In the face of the massed ranks of the media, she announced her intention to contest the decision of the British Athletic Federation's disciplinary committee in a voice that carried clearly over the rustling notepads and rewinding cameras. Tears brimmed in her eyes, but were not permitted to fall. At one point, she rested her hand on the leg of her husband and manager, Vicente, who sat beside her with an expression of distress.
But when they walked from the room, the prospect which faced the Modahls must have appeared bleak indeed. Despite widespread speculation that a medical condition might have caused the abnormal levels of testosterone that showed up in the sample she gave after a meeting in Lisbon on 18 June, such evidence had not been advanced.
The remaining grounds for the defence - that her sample had been mishandled - had been dismissed by the panel unanimously. And when pressed on the hopes of success with the appeal committee of three which will be set up by the BAF, Modahl's solicitor, Tony Morton-Hooper, had to admit that any new evidence was more likely to come from outside sources rather than being generated by the Modahl team.
He did express "grave concern" that all the evidence requested of the Lisbon laboratory, particularly relating to the security of the sample, was not made available - indeed, he questioned whether the full documentation existed. He also criticised the failure of representatives of the Lisbon laboratory to accept an invitation to attend the hearing.
The expressions of surprise voiced at the decision by the International Amateur Athletic Federation's spokesman, Christopher Winner, seemed to make it clear that there had been some suspicion in Monte Carlo that Modahl might get a "home town decision". If Modahl does proceed beyond the next stage to an IAAF arbitration panel, her prospects of arguing her case on procedural grounds would be extremely poor.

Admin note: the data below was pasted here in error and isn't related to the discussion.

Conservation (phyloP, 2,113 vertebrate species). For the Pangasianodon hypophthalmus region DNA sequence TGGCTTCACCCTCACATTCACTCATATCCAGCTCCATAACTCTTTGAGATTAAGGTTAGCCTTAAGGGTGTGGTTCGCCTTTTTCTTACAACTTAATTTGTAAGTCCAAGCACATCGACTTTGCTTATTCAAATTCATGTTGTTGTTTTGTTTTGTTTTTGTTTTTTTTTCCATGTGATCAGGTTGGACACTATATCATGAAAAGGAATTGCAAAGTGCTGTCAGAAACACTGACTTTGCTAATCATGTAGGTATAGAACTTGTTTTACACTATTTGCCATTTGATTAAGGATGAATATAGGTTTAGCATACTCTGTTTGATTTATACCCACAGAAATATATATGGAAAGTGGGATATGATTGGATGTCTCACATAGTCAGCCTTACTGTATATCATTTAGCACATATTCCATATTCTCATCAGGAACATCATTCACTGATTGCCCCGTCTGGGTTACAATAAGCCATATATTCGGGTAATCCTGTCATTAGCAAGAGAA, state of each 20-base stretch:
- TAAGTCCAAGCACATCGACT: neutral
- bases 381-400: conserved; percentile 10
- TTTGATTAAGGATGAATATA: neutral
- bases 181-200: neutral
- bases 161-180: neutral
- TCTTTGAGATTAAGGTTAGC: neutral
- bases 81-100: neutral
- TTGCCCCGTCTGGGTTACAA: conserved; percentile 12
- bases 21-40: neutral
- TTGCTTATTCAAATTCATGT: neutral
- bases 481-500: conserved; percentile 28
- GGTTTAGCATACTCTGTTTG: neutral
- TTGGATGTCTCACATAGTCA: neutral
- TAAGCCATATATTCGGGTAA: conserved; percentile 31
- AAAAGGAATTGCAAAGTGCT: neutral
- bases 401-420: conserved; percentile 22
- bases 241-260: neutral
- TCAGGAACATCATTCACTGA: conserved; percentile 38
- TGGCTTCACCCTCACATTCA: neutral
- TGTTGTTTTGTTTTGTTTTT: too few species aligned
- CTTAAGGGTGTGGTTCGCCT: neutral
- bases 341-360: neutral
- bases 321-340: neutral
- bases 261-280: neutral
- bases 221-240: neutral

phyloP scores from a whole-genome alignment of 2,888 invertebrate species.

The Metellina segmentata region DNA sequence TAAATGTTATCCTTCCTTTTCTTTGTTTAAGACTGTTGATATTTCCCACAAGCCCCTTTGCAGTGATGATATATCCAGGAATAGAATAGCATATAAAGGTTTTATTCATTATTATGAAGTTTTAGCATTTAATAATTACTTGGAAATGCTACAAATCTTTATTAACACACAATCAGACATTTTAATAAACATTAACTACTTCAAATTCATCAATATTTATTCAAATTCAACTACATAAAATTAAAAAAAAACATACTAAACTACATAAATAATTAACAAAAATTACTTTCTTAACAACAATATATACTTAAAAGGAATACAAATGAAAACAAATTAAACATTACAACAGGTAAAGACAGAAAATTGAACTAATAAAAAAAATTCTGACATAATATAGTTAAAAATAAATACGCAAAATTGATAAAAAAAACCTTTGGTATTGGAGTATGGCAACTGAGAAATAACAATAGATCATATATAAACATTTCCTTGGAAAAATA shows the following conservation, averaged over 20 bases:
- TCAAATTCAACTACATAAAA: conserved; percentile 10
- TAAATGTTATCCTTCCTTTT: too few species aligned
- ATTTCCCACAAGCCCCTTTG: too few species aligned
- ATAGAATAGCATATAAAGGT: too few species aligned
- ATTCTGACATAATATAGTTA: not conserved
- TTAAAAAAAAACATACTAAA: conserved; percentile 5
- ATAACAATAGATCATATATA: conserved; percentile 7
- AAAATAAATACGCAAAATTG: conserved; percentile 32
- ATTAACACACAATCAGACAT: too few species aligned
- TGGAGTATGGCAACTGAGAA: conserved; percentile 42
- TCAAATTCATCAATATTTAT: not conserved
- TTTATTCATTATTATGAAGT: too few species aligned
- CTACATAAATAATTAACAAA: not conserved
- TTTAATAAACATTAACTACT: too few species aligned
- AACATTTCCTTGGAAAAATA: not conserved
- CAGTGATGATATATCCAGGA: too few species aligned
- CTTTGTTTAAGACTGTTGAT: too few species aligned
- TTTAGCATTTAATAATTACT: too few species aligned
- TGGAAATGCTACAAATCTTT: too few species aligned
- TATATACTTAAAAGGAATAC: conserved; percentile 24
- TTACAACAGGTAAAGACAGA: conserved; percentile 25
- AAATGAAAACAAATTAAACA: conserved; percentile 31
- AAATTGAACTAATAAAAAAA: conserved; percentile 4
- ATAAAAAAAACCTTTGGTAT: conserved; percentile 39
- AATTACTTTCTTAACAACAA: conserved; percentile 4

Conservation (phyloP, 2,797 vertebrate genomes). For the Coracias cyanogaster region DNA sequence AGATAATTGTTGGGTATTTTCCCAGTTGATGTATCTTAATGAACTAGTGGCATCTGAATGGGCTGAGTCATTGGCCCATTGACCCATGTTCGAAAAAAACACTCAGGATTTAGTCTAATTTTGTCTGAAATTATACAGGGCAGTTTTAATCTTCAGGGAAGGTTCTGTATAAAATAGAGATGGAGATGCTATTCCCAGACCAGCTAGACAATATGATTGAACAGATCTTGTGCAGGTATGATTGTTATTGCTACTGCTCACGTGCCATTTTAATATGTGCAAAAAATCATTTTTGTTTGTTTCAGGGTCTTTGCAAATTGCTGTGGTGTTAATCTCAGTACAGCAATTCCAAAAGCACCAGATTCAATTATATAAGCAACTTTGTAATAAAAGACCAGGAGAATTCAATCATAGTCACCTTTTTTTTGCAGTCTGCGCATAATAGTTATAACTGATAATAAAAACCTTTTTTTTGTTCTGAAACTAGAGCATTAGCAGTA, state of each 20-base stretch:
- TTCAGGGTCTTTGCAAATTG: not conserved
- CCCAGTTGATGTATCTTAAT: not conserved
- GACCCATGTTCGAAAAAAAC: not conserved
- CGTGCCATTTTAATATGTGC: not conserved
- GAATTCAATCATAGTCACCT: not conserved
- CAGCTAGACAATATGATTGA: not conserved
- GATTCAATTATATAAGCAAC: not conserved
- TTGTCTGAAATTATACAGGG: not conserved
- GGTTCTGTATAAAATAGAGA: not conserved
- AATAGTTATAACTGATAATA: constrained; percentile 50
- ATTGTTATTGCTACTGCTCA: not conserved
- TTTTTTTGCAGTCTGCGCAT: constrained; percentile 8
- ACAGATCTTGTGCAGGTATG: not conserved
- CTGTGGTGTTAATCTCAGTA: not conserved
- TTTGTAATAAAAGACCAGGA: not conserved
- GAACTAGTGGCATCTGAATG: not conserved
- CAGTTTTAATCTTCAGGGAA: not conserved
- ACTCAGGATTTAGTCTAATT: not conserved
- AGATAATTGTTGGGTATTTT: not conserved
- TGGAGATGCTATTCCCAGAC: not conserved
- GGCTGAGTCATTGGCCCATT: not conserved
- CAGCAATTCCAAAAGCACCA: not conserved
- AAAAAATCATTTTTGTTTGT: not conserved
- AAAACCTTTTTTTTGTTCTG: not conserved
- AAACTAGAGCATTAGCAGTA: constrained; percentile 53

The former Commonwealth 800 metres champion was flown home shortly before defending her title when the offending test result was announced in August.
If her appeal, which is likely to take a couple of months to set up, is unsuccessful, the tortuous route taken by other athletes who have contested doping convictions, such as Butch Reynolds and Katrin Krabbe, beckons. The next stop would be the IAAF arbitration panel, then the arbitration panel recently set up by the International Olympic Committee, and then the courts.
The Modahls' costs already run into an estimated six figures taking into account lost earnings, medical bills and legal fees. They have no immediate plans to accept the six-figure sums which have already been offered to them for their story by two newspapers, but their solicitor was careful yesterday to establish the point that they would eventually want to tell their own story.
Having heard the bulk of the complex evidence on Tuesday, the panel, chaired by Dr Martyn Lucking, had reached its decision yesterday morning within an hour.
"We held a preliminary hearing in October and there were very few points of contention when it came to the hearing," Lucking said. "But we had to rubber-stamp it all as it came through."
He confirmed that Modahl's medical condition had not been part of her defence. "Her medical advisers said it was of no significance and was not relevant. The main issue was the degradation [of the sample]."
The decision has also called into question the position of Malcolm Brown, the BAF team doctor, who proclaimed Modahl's innocence when she was suspended pending this week's hearing after her sample in Lisbon showed up an abnormal level of testosterone. A normal level, expressed as a ratio to epitestosterone, is 1:1. Her sample was said to be 42:1.
Brown said he was still convinced of her innocence and denied that he would have any reason to resign if she was not eventually cleared. "My first responsibility is to athletes who are in the position of being my patients," he said. "I think the BAF understand that."
The BAF statement said that the five-strong panel was "satisfied that the specimen tested was that of Mrs Modahl. There was no suggestion of tampering. The committee considered very carefully the issue of degradation and its possible effects.
"Having heard all the evidence and considered all the documents, the committee was satisfied unanimously beyond reasonable doubt that a doping offence had been committed by Mrs Modahl."
If Modahl's ban, which is retrospective from 18 June, stands, her subsequent victory in the European Cup will be annulled - as will the British women's performance in coming fifth in the World Cup, given that Modahl's victory was crucial to their qualification.Reuse content